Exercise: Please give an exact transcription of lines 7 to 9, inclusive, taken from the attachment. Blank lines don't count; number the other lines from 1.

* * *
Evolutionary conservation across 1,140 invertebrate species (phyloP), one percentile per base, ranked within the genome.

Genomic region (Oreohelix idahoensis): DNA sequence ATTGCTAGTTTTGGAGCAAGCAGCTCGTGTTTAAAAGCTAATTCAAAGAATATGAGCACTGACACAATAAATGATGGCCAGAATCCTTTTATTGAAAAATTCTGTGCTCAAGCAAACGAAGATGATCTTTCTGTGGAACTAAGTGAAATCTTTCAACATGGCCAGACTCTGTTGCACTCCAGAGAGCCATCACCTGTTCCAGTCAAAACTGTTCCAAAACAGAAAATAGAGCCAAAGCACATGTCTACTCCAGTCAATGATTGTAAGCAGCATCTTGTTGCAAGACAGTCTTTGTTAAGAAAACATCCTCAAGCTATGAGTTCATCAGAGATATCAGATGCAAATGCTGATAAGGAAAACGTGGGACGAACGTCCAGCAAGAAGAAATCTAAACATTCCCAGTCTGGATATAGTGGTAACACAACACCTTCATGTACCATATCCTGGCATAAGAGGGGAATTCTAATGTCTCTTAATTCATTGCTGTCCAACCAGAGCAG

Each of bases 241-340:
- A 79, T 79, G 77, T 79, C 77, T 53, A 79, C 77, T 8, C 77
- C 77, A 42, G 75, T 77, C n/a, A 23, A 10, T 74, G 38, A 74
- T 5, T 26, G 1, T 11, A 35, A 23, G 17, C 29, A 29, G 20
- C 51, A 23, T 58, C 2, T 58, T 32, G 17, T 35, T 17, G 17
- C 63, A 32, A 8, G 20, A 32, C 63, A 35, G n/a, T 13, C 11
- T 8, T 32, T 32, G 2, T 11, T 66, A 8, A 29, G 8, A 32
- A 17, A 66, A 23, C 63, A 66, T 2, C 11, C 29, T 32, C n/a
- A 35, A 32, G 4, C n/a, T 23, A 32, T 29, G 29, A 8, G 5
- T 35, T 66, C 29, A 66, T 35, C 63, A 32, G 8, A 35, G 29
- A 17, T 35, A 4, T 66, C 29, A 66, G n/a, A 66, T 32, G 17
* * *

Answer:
- C 51, A 23, T 58, C 2, T 58, T 32, G 17, T 35, T 17, G 17
- C 63, A 32, A 8, G 20, A 32, C 63, A 35, G n/a, T 13, C 11
- T 8, T 32, T 32, G 2, T 11, T 66, A 8, A 29, G 8, A 32